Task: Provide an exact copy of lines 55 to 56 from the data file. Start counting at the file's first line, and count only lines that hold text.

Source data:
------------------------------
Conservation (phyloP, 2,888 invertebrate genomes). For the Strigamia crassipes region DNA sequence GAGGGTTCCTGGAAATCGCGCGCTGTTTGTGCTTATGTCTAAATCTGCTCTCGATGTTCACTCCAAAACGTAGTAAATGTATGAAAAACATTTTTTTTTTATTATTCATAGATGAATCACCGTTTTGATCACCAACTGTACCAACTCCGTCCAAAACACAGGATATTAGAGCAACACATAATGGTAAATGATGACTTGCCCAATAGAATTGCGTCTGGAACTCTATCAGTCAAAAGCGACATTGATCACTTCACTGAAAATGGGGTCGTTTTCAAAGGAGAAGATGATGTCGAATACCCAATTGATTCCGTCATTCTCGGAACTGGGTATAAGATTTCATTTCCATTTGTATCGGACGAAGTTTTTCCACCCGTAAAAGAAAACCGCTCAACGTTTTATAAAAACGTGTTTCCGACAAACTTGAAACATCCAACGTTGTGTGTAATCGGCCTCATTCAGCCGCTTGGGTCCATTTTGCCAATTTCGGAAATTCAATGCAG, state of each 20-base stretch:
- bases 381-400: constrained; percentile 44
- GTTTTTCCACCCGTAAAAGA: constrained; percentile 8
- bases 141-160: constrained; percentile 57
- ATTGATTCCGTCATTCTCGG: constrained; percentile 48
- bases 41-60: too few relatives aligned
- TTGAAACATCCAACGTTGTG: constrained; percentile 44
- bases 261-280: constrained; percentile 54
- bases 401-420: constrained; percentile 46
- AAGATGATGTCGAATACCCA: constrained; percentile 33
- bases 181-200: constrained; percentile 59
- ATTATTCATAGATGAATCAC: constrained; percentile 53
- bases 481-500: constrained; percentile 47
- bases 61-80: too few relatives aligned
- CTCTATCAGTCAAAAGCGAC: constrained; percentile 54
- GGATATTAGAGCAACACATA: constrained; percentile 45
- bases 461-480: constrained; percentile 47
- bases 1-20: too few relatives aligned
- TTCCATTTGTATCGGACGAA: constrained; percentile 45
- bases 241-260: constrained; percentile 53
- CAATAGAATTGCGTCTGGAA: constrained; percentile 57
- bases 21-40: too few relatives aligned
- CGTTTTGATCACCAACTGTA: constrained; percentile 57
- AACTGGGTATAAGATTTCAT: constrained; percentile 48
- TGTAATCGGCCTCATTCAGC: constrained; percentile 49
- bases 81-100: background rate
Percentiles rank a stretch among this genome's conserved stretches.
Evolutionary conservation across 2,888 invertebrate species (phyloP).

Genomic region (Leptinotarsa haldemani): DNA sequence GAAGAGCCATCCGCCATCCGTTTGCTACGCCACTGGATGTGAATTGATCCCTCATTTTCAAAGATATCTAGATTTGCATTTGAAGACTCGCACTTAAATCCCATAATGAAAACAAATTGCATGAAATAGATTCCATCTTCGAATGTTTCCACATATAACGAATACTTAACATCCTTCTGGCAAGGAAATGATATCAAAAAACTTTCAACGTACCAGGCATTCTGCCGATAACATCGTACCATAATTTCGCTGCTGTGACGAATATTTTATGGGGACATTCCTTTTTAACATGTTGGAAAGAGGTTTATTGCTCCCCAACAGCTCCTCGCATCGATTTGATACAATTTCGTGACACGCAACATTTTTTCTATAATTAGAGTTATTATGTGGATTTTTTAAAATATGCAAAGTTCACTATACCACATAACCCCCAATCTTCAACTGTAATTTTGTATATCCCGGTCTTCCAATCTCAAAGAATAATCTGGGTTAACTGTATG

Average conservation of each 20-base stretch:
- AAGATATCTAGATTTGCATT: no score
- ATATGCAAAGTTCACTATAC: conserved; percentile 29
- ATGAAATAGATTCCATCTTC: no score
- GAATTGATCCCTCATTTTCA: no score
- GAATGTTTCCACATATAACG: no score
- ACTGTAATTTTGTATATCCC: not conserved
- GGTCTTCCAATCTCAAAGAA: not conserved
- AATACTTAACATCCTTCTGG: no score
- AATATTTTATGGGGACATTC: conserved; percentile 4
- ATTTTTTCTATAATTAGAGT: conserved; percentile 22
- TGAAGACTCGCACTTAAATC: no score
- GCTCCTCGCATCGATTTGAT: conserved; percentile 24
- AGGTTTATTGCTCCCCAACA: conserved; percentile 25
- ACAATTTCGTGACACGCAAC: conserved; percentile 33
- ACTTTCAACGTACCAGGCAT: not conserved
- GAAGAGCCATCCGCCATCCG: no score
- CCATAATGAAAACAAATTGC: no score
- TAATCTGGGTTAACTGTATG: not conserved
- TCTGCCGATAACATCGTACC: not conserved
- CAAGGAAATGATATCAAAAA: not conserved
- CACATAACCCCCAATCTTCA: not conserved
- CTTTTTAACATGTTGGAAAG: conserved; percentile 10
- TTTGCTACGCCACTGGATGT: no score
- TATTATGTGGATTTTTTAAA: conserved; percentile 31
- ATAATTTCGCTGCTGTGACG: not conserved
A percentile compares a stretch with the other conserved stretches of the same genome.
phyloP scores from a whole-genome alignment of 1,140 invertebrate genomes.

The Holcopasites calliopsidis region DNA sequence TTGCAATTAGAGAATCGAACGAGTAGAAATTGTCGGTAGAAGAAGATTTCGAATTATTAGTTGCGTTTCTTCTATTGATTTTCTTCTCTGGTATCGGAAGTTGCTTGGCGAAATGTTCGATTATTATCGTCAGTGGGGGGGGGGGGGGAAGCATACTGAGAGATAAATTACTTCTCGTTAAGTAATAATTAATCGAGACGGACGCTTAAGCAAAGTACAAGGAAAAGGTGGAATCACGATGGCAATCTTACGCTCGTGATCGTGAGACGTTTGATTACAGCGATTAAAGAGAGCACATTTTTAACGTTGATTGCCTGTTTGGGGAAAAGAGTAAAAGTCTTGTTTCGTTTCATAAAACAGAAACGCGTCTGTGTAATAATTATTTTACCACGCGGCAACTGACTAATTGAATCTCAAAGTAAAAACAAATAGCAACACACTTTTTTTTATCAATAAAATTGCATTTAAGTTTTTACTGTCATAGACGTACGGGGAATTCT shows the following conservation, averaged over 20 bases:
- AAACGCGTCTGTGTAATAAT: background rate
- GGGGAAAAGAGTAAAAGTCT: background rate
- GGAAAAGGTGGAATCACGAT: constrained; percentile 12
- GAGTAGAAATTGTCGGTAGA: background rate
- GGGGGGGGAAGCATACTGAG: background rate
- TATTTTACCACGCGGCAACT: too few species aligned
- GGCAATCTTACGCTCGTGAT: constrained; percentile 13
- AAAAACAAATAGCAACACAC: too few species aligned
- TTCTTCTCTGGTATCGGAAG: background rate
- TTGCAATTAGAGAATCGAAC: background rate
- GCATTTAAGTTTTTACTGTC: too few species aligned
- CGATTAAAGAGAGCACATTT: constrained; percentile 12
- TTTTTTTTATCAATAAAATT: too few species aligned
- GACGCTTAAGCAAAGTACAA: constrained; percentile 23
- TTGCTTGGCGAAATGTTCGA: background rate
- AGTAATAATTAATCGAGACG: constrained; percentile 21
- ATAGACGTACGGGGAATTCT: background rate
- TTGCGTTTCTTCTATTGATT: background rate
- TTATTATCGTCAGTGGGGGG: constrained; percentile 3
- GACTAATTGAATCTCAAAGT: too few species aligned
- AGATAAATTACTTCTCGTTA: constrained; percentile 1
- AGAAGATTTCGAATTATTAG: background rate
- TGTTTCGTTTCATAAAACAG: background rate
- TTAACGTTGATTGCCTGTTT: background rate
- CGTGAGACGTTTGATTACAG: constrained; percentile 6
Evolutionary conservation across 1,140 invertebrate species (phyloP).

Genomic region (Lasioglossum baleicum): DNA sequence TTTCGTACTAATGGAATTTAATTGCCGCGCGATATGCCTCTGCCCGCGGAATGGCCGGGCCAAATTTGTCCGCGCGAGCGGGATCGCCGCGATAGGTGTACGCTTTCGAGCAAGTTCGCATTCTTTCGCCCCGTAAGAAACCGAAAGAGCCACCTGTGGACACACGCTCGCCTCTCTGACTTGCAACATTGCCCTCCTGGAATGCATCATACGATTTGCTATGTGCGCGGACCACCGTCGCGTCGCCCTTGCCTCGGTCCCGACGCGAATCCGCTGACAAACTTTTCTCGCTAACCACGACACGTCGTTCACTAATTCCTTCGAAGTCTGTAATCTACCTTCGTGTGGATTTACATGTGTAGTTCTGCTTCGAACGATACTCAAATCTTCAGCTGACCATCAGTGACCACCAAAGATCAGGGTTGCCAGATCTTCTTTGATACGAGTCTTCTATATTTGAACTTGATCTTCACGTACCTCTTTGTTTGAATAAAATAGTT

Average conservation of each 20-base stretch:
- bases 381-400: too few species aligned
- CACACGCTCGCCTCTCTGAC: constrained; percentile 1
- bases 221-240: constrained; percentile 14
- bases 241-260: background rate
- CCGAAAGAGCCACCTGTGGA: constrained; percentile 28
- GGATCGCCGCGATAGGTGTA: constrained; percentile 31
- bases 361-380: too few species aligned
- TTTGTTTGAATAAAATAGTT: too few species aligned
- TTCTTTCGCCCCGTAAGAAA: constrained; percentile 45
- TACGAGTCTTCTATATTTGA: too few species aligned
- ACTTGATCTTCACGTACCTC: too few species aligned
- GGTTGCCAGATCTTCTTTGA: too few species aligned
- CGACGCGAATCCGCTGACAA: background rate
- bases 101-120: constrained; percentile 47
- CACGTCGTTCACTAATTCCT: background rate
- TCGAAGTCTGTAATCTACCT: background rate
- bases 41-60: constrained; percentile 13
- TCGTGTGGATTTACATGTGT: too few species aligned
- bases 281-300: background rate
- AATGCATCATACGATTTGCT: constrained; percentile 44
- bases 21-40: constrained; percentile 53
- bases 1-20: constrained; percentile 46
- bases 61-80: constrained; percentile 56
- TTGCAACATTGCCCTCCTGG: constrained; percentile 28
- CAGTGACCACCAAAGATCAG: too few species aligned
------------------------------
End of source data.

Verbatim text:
- ATAATTTCGCTGCTGTGACG: not conserved
A percentile compares a stretch with the other conserved stretches of the same genome.